Story: Edger, Samuel
Page 1 - Biography
Non-denominational minister, writer, social reformer, community worker
This biography was written by Peter J. Lineham and was first published in the Dictionary of New Zealand BiographyVolume 2, 1993
Samuel Edger was born probably in 1822 or 1823, at East Grinstead, Sussex, England, the third of eight children of John Edger, a devout Particular Baptist, and his Congregationalist wife, Susannah Ann. Samuel preached from his youth, but his approach even then diverged from the evangelical traditions of his parents. His academic abilities earned him a place at Stepney (later Regent's Park) Baptist College, where his poetic and philosophical approach to doctrine set him apart from other students. He then gained a BA from the University of London, and was appointed co-pastor and subsequently pastor of the Baptist chapel in Bond Street, Birmingham. On 6 October 1846 at Birmingham he married Louisa Harwood. The couple were to have five children.
About 1848 Samuel Edger was appointed pastor of a church of Baptists and Congregationalists without denominational affiliations in Kimbolton, Huntingdonshire, where his liberal views on the church were accepted. Around 1855 he was appointed minister of a chapel in Abingdon, Berkshire. While there he supported the radical nonconformist campaign for disestablishment of the Anglican church, but his rejection of denominationalism eventually led to a dispute with a Baptist trustee and his subsequent resignation.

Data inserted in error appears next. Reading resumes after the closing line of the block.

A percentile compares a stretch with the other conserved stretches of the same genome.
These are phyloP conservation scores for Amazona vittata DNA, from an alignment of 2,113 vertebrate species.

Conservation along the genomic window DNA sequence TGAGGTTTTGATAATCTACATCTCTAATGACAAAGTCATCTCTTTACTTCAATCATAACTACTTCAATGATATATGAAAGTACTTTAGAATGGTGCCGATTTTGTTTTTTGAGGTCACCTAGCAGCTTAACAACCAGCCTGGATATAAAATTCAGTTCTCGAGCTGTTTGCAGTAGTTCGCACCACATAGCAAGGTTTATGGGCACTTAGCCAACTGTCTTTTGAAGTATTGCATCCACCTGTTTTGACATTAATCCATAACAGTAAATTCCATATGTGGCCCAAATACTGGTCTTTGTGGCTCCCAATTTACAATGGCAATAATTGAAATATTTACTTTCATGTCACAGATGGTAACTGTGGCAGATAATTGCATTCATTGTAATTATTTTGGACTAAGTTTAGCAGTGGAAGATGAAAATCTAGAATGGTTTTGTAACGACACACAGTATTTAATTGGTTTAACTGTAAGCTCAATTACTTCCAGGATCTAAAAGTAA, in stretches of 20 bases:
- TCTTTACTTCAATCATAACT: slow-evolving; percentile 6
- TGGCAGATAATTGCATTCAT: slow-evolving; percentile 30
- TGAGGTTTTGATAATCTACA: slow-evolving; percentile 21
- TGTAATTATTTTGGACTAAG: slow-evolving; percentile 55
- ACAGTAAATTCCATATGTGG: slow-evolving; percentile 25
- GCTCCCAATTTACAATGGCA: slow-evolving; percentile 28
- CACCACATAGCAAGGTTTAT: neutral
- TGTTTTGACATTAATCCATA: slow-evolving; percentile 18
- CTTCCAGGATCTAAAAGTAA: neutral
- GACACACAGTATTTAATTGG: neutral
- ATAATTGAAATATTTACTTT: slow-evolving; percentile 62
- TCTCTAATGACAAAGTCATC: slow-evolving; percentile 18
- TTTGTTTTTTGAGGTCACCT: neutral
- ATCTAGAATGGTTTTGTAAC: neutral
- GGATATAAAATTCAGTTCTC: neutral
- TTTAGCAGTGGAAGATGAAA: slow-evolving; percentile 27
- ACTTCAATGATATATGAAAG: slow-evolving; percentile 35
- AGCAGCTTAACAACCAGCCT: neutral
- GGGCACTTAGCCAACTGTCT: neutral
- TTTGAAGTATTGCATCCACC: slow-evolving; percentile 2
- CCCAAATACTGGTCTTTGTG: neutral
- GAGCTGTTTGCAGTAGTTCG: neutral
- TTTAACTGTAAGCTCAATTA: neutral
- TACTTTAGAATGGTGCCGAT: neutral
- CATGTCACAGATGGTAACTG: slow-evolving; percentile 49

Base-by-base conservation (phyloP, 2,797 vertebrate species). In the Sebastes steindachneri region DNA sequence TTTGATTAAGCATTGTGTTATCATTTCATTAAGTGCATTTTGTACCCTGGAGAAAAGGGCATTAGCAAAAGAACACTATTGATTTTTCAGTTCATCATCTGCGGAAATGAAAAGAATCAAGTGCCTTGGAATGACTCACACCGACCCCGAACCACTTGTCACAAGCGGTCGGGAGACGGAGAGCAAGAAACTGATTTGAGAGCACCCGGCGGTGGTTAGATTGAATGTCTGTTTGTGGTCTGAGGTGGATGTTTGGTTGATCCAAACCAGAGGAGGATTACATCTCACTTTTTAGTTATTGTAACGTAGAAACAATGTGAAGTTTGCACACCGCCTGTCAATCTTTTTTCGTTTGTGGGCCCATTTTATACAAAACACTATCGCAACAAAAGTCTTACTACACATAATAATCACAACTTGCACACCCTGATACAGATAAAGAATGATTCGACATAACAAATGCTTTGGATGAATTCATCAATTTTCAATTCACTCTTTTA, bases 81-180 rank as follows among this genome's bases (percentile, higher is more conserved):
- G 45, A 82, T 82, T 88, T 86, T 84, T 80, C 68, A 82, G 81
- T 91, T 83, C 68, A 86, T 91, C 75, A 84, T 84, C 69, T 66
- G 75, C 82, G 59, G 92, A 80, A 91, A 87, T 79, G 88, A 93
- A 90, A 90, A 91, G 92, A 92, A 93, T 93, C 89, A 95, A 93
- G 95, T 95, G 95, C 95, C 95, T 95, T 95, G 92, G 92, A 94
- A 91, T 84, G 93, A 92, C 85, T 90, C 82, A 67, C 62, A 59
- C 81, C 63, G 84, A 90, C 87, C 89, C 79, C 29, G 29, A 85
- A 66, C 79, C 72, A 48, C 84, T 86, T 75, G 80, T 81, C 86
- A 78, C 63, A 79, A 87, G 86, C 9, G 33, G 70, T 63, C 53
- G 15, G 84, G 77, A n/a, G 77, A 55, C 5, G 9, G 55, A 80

In 1861 the organisers of the nonconformist settlement at Albertland, north of Auckland, New Zealand, sought a minister for people from several denominations. Edger's non-denominationalism seemed to qualify him, and he was appointed the first pastor. He imagined that the new settlement could reconstruct the shape of the church but the journey out with the first group of emigrants rudely awakened him; his shipboard diary reflects his disappointment at colonists who lacked high ideals. The Edger family and the Albertland settlers arrived at Auckland on 8 September 1862 on the Matilda Wattenbach.
The early years of the settlement were extremely difficult and Edger, who was paid well below the promised stipend, grieved for the lack of an attentive congregation. For their part the settlers did not find Edger's theology congenial, preferring the simple evangelicalism of the local Wesleyan missionary, William Gittos. However, Edger stayed loyal; he established his own farm on a co-operative basis and was the only trustee to fight for the land rights of settlers against the other eight trustees of the Albertland settlement. His greatest pleasure was the building of a small chapel at Te Arai, which was seen as a community chapel rather than a denominational church. For eight months in 1865 he served as temporary pastor at the Albert Street Independent Church, Auckland, while the congregation awaited the arrival of their new pastor, J. T. W. Davies. Edger's preaching appealed to liberal Auckland people, although Baptists were shocked at his willingness to sprinkle infants.